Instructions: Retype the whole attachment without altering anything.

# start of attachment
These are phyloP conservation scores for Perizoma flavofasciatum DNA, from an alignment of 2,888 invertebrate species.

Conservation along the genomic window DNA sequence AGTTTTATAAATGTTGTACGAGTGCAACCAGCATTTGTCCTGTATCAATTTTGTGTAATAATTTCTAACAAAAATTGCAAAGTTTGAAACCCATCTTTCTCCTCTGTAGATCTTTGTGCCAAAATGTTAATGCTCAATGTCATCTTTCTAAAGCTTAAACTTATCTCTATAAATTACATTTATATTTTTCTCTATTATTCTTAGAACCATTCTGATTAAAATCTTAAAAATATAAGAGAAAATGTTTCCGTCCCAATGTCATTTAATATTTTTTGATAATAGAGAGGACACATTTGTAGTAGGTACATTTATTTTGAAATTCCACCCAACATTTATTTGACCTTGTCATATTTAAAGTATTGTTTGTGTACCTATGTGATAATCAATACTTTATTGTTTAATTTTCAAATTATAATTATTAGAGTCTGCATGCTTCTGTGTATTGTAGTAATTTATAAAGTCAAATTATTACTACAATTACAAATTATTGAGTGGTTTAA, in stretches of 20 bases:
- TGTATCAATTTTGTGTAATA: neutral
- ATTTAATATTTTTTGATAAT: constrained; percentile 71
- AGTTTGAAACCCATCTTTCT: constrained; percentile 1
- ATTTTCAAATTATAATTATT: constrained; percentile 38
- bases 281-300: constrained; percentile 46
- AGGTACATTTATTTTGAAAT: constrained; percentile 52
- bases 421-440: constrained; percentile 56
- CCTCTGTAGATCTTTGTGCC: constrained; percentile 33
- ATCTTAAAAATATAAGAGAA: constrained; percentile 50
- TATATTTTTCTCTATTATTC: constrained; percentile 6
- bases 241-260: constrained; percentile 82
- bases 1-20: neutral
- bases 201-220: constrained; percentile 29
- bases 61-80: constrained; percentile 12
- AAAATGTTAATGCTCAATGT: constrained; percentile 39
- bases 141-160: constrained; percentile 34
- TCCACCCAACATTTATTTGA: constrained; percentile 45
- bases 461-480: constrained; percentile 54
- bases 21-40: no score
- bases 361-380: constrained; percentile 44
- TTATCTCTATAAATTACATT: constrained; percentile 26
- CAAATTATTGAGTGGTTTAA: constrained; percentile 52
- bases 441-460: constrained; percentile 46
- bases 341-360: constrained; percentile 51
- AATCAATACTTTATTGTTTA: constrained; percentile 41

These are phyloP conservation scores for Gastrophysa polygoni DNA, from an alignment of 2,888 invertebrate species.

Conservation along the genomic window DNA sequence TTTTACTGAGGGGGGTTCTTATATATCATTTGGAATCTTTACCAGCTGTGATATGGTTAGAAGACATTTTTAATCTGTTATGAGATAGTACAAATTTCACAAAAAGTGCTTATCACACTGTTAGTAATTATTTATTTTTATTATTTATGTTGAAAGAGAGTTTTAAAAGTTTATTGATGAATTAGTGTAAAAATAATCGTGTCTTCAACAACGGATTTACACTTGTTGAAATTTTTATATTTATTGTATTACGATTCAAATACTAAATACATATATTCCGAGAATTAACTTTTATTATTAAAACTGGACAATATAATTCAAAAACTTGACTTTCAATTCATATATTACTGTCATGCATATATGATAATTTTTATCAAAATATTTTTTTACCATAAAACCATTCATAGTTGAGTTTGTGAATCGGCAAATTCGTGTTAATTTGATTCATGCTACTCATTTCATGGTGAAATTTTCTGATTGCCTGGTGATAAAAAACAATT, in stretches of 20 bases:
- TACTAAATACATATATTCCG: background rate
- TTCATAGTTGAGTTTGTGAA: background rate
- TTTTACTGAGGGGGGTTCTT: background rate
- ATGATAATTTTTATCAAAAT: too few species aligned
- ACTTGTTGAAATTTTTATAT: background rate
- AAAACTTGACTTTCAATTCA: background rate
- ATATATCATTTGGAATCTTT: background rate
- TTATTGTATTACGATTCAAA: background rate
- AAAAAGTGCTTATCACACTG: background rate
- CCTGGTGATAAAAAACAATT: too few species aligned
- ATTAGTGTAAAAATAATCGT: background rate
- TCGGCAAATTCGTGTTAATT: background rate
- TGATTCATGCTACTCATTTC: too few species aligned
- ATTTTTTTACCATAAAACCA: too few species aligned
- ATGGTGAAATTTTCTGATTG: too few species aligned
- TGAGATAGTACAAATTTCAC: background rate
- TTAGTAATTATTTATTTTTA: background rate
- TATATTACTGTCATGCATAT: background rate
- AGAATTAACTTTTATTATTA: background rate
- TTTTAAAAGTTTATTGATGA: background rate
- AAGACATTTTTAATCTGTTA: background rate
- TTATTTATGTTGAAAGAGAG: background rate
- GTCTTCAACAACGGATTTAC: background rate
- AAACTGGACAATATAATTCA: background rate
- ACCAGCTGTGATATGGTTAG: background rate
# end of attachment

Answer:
These are phyloP conservation scores for Perizoma flavofasciatum DNA, from an alignment of 2,888 invertebrate species.

Conservation along the genomic window DNA sequence AGTTTTATAAATGTTGTACGAGTGCAACCAGCATTTGTCCTGTATCAATTTTGTGTAATAATTTCTAACAAAAATTGCAAAGTTTGAAACCCATCTTTCTCCTCTGTAGATCTTTGTGCCAAAATGTTAATGCTCAATGTCATCTTTCTAAAGCTTAAACTTATCTCTATAAATTACATTTATATTTTTCTCTATTATTCTTAGAACCATTCTGATTAAAATCTTAAAAATATAAGAGAAAATGTTTCCGTCCCAATGTCATTTAATATTTTTTGATAATAGAGAGGACACATTTGTAGTAGGTACATTTATTTTGAAATTCCACCCAACATTTATTTGACCTTGTCATATTTAAAGTATTGTTTGTGTACCTATGTGATAATCAATACTTTATTGTTTAATTTTCAAATTATAATTATTAGAGTCTGCATGCTTCTGTGTATTGTAGTAATTTATAAAGTCAAATTATTACTACAATTACAAATTATTGAGTGGTTTAA, in stretches of 20 bases:
- TGTATCAATTTTGTGTAATA: neutral
- ATTTAATATTTTTTGATAAT: constrained; percentile 71
- AGTTTGAAACCCATCTTTCT: constrained; percentile 1
- ATTTTCAAATTATAATTATT: constrained; percentile 38
- bases 281-300: constrained; percentile 46
- AGGTACATTTATTTTGAAAT: constrained; percentile 52
- bases 421-440: constrained; percentile 56
- CCTCTGTAGATCTTTGTGCC: constrained; percentile 33
- ATCTTAAAAATATAAGAGAA: constrained; percentile 50
- TATATTTTTCTCTATTATTC: constrained; percentile 6
- bases 241-260: constrained; percentile 82
- bases 1-20: neutral
- bases 201-220: constrained; percentile 29
- bases 61-80: constrained; percentile 12
- AAAATGTTAATGCTCAATGT: constrained; percentile 39
- bases 141-160: constrained; percentile 34
- TCCACCCAACATTTATTTGA: constrained; percentile 45
- bases 461-480: constrained; percentile 54
- bases 21-40: no score
- bases 361-380: constrained; percentile 44
- TTATCTCTATAAATTACATT: constrained; percentile 26
- CAAATTATTGAGTGGTTTAA: constrained; percentile 52
- bases 441-460: constrained; percentile 46
- bases 341-360: constrained; percentile 51
- AATCAATACTTTATTGTTTA: constrained; percentile 41

These are phyloP conservation scores for Gastrophysa polygoni DNA, from an alignment of 2,888 invertebrate species.

Conservation along the genomic window DNA sequence TTTTACTGAGGGGGGTTCTTATATATCATTTGGAATCTTTACCAGCTGTGATATGGTTAGAAGACATTTTTAATCTGTTATGAGATAGTACAAATTTCACAAAAAGTGCTTATCACACTGTTAGTAATTATTTATTTTTATTATTTATGTTGAAAGAGAGTTTTAAAAGTTTATTGATGAATTAGTGTAAAAATAATCGTGTCTTCAACAACGGATTTACACTTGTTGAAATTTTTATATTTATTGTATTACGATTCAAATACTAAATACATATATTCCGAGAATTAACTTTTATTATTAAAACTGGACAATATAATTCAAAAACTTGACTTTCAATTCATATATTACTGTCATGCATATATGATAATTTTTATCAAAATATTTTTTTACCATAAAACCATTCATAGTTGAGTTTGTGAATCGGCAAATTCGTGTTAATTTGATTCATGCTACTCATTTCATGGTGAAATTTTCTGATTGCCTGGTGATAAAAAACAATT, in stretches of 20 bases:
- TACTAAATACATATATTCCG: background rate
- TTCATAGTTGAGTTTGTGAA: background rate
- TTTTACTGAGGGGGGTTCTT: background rate
- ATGATAATTTTTATCAAAAT: too few species aligned
- ACTTGTTGAAATTTTTATAT: background rate
- AAAACTTGACTTTCAATTCA: background rate
- ATATATCATTTGGAATCTTT: background rate
- TTATTGTATTACGATTCAAA: background rate
- AAAAAGTGCTTATCACACTG: background rate
- CCTGGTGATAAAAAACAATT: too few species aligned
- ATTAGTGTAAAAATAATCGT: background rate
- TCGGCAAATTCGTGTTAATT: background rate
- TGATTCATGCTACTCATTTC: too few species aligned
- ATTTTTTTACCATAAAACCA: too few species aligned
- ATGGTGAAATTTTCTGATTG: too few species aligned
- TGAGATAGTACAAATTTCAC: background rate
- TTAGTAATTATTTATTTTTA: background rate
- TATATTACTGTCATGCATAT: background rate
- AGAATTAACTTTTATTATTA: background rate
- TTTTAAAAGTTTATTGATGA: background rate
- AAGACATTTTTAATCTGTTA: background rate
- TTATTTATGTTGAAAGAGAG: background rate
- GTCTTCAACAACGGATTTAC: background rate
- AAACTGGACAATATAATTCA: background rate
- ACCAGCTGTGATATGGTTAG: background rate